The Very Long Day


An anecdote I read years ago told the story of several people discussing work-related stress. One man insisted he had it the worst. He sorted oranges all day long, and as they rolled down the conveyor belt he was required to sort them by size, small or large. Moaning, he grabbed his head and shouted “It’s decisions, decisions, decisions! All day long!”


I feel you, man.


First, it was a Monday. I personally like Mondays, but there’s no denying that they can be thickly sprinkled with pets who became sick over the weekend – though not quite sick enough to push their owners into the expense of an emergency call. Second, of three possible veterinarians, I was the only veterinarian working. Fair enough. But that meant there was no back-up for extra emergencies or over-flow. Then again, my staff is awesome. The back bone of the clinic, they place IV lines, take x-rays, run blood tests and help deliver care to all our patients. THIS Monday was off to a good start because I brought in an enormous bag of tortilla chips for staff snacks. (I confess here that this was less a function of my affection for my staff – I treat with root beer floats or Hagen Daz ice cream bars – than that my husband purchased a Costco sized bag of chips. We’re talking enormous. He moved his cashews to another shelf and I think tossed a few cans of soup to wedge the bag into our cupboard. It barely closed. I told him we did not need a six month supply of snack chips and that it had to go). So we were READY!


One tech was sweating before 9, another thought labor pains might be starting, a third thought it was a good day to bring all three of her pets in for exams and vaccinations (she was off). A fourth brought in her limping Beagle for x-rays. On your marks, get set, GO! The dog that began with diarrhea now refused to eat and progressed to a barium study. The cat with bladder stones showed up for a cystotomy to remove them. Three cats and four dogs showed up for other surgeries. A dog who had seizured the night before came in. One of the foxes at the Zoo had an injured paw and the Swainson’s hawk was breathing open-mouthed, so they dropped in mid-morning. Both had to finish their exams under anesthesia. Among the scheduled office calls was a tiny poodle with allergies and an ear infection who might be having a negative reaction to her medication. We flushed and treated her ears then monitored her for reactions for several hours afterwards. She basked under our attention and if she went home and started shaking her head we never heard about it. The dog with the barium study needed follow-up x-rays every few hours. Blood test results from the lab flowed in regularly through our FAX machine. One cat’s test results were so abnormal I refused to believe it and asked the owner to present with the cat at 2 so I could recheck them. A long term family friend came in with her 10 year old cat that had lost 3 pounds and had an abdominal mass. The cat stayed for tests. A Dalmatian who had undergone eye surgery and a French Bulldog with a corneal ulcer were rechecked. I fielded a call from a distraught woman whose 15 year old cat had died. We had not seen the cat in two years. She wanted to know why it had died. We talked (mostly I listened). A litter of five newborn pups came in for tail docks. Two Siamese kittens with an upper respiratory infection came in. Instead of lunch I did surgery (I bring food). We had a rhythm going and stayed on top of things. By 2 o’clock I had finished the morning. All good.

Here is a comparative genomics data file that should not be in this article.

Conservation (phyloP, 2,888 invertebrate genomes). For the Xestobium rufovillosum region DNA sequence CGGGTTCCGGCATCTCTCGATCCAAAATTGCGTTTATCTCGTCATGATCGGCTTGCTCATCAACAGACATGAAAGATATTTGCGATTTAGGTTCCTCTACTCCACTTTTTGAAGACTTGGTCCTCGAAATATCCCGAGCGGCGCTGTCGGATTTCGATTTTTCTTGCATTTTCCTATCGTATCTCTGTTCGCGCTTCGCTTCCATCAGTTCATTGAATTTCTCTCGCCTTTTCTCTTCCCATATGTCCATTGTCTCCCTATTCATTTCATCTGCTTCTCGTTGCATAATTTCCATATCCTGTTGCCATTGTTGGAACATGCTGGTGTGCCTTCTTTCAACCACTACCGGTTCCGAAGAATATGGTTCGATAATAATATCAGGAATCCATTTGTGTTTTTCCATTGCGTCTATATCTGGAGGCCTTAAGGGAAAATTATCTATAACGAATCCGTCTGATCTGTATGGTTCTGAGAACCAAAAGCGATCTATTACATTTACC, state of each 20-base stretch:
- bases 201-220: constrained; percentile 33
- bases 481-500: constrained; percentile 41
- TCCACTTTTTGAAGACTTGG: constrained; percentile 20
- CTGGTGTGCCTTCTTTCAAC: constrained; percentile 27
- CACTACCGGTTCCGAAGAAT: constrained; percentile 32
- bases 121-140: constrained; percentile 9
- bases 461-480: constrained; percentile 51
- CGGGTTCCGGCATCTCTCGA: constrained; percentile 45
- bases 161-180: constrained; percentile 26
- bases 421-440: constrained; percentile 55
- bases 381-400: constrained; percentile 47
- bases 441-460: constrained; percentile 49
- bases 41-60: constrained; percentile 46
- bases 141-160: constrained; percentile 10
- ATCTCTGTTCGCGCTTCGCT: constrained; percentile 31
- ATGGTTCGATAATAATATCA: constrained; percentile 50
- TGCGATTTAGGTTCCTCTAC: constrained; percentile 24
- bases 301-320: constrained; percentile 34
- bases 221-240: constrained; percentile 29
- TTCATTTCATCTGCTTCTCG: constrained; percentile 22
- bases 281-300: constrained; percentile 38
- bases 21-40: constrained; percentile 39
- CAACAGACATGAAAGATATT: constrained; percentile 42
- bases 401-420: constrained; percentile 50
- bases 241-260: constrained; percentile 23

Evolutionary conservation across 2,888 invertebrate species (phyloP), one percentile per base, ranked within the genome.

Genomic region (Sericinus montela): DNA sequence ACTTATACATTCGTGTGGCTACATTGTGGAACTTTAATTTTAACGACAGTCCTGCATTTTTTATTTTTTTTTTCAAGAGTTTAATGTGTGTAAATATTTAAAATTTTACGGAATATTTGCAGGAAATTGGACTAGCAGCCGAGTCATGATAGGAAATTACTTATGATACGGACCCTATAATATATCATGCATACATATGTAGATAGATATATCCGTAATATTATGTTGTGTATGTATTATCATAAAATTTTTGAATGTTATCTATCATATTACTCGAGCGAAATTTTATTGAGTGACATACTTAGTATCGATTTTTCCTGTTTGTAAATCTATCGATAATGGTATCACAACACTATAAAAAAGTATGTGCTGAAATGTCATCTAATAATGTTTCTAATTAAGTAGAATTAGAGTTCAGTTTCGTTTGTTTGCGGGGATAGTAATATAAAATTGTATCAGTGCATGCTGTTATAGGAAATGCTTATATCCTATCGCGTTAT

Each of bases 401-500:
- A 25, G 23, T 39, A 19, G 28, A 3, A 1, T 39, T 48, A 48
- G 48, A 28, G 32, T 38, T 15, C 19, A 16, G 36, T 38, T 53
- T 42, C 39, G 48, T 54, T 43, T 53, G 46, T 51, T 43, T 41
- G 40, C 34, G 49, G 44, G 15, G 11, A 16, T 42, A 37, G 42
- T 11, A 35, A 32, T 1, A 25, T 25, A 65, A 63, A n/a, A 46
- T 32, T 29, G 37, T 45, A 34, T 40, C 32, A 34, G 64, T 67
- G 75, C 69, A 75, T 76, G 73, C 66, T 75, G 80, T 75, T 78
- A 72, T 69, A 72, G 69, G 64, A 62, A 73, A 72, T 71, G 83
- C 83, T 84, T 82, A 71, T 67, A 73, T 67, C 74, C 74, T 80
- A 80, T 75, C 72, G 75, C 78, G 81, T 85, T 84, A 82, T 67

But the cat at 2, whose only symptom was not eating, did indeed have really bad blood tests. She was hospitalized on IV medications with a grave prognosis. Another cat was back in after lab results showed he needed treatment for severe allergies. An adult Pitbull showed up as a “walk-in”, dripping blood everywhere. It came from his mouth. After many napkins and mopping up, I could determine only that it seemed to be near a mandibular premolar. We started tests for clotting times and blood disorders. Fleas and hay fever allergies are in full swing here in our Valley and I saw another Pitbull with a “hot spot” and a Labrador threatening to break out in one. I talked to the State Lab about avian tuberculosis in a swan. A cat that had been worked up for chronic diarrhea had gained 2 pounds (success!) and another family said good-bye to a beloved dog with cancer. A pet rat that I’ve been treating for a severe ear infection is not responding to the third course of medication (failure). It was close to 5 and the bleeding dog had not stopped bleeding. His clotting times were normal, so we took him to surgery, where I discovered a gum laceration just inside a back tooth. Using the laser we cauterized all the vessels and sutured the cut. Then we sat there for 5 minutes to be certain it had really stopped before he was awakened. It had. We woke him up. We took the last x-rays of the day (normal) and sent home the Boxer who had eaten a stuffed toy and obstructed. The enterotomy I performed to remove it was successful. One less IV line.


Unbelievably, two animals were completely normal and received vaccinations. I have no idea what to make of that!


Christine B. McFadden, DVM


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